Q&A: Organizer Demi Stratmon ’20 on D.C. statehood
Demi Stratmon ’20 is one of three lead organizers with 51 for 51, an advocacy group fighting for Washington, D.C. statehood. The organization derives its name from its efforts to ensure D.C. becomes a state by way of receiving 51 votes in the U.S. Senate.
Born and raised in D.C., Stratmon began working with the organization when it was founded in 2019. After graduating from Dartmouth last year, she moved to Washington to continue her work with 51 for 51, with the goal of swaying politicians and educating the public on D.C. statehood.
Stratmon sat down with The Dartmouth to discuss the goals of the organization, the D.C. statehood movement and how her Dartmouth experience helped set her on her current path.
What is the legislative or policy importance of Washington, D.C. being recognized as a state? Why is now an important time to see D.C. gain statehood?
DS: This has been a fight since Washington, D.C. was made our country's capital. However, right now, it's so important because we have finally passed a bill in Congress to admit certain parts of D.C. as a state. Previous bills were never passed, and it was not a national movement.
But right now, we're seeing political traction because there are 700,000-plus residents in D.C. With the current events, such as on Jan. 6 — domestic-borne violence against our federal government — and with COVID relief, and with President Donald Trump using D.C. as a photo opportunity and the excessive use of the National Guard, there has been a lot of concern about the security of D.C. residents. This is on top of just the normal American ideal that taxation without representation is deemed tyranny in our country, and it's against our democracy.
It is important because as our country is trying to rebuild its morality, trying to rebuild what this country is — what it means — after four years of a Trump presidency, we have to understand that if we're saying that we're fighting for Black lives, if we're saying that we want to make this a more perfect union, we cannot do that by disenfranchising mostly Black and brown individuals here in D.C. We cannot do that by overlooking a fundamental flaw in our democracy, which is the lack of representation in the capital's backyard. This is something that should be prioritized within President Joe Biden's first 100 days.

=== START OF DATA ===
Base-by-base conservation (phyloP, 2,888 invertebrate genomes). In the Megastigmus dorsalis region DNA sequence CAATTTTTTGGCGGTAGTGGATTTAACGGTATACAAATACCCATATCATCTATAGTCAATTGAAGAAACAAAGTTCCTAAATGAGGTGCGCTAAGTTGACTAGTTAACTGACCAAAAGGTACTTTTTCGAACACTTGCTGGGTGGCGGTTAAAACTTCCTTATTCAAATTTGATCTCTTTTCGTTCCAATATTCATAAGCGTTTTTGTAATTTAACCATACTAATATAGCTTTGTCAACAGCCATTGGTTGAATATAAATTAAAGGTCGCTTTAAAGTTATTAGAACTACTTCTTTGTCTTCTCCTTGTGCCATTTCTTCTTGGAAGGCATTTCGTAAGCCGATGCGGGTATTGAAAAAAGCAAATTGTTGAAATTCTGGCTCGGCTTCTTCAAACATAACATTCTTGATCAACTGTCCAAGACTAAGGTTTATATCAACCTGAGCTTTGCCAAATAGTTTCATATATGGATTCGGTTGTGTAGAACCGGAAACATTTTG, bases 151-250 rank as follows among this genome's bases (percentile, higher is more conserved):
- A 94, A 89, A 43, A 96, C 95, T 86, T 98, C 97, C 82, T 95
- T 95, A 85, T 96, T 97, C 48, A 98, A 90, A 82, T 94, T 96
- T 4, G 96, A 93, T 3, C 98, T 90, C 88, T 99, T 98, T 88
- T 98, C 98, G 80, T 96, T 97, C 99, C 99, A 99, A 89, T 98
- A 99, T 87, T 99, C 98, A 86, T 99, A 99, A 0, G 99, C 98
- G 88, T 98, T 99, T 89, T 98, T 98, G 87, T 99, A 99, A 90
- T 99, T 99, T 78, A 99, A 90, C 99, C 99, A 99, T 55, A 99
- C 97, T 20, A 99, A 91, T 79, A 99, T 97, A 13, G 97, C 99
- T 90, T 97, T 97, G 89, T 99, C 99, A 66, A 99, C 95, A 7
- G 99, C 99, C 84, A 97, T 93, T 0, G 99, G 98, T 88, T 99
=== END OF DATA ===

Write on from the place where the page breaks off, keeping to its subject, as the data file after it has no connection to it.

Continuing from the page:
Why is statehood important to D.C. and to the country?
DS: D.C. statehood is a national issue. It's always been important. However, it's always been a fight that D.C. residents have been doing alone in our little silo. And that's really what 51 for 51 was created for: to make sure people understood, to travel the country and let them know that this is what's happening here.
It’s a fundamental flaw in our democracy. If we're saying that we are for the people, if people are getting up to vote to make our democracy more representative of everyone in the country, we have to also look at D.C. statehood. So that's where the national urgency comes from. It also comes from Black and brown people across America when we talk about police brutality, prison reform, when we talk about economic relief, how are we going to vaccinate all populations equally — this all spins into statehood.
How would you characterize the opposition to D.C. statehood?
DS: Most of the time, what we get is, “This is just a partisan thing that Democrats are trying to do to get more power within the federal government.” And we always, since the beginning of 51 for 51, have said that it wouldn’t matter whether D.C. was a potentially red state or potentially blue state. The fact is, we have 700,000-plus American citizens here who are being taxed, who are contributing to society, who are serving in the military, who are small business owners contributing to the economy. However, they are systematically locked out of having a voice or say in how the country moves forward.
And that's the bottom of it, if you say that you support our country in general, the values of our country. The American Revolution was because of taxation without representation. So we're saying if you truly believe that, that's not a partisan issue.
In pursuance of statehood, what kinds of successes have you had, and what more is there to be done?
DS: I always say young people are the future, and being able to speak with young people from across the country, even in a virtual setting, is really gold. They bring so much to this perspective. They inspire us and they teach us how statehood is a gun violence prevention effort, how statehood would be a women's rights effort, a criminal justice reform, a progressive movement. And I think that's what we've done well — we've connected statehood to everyday life.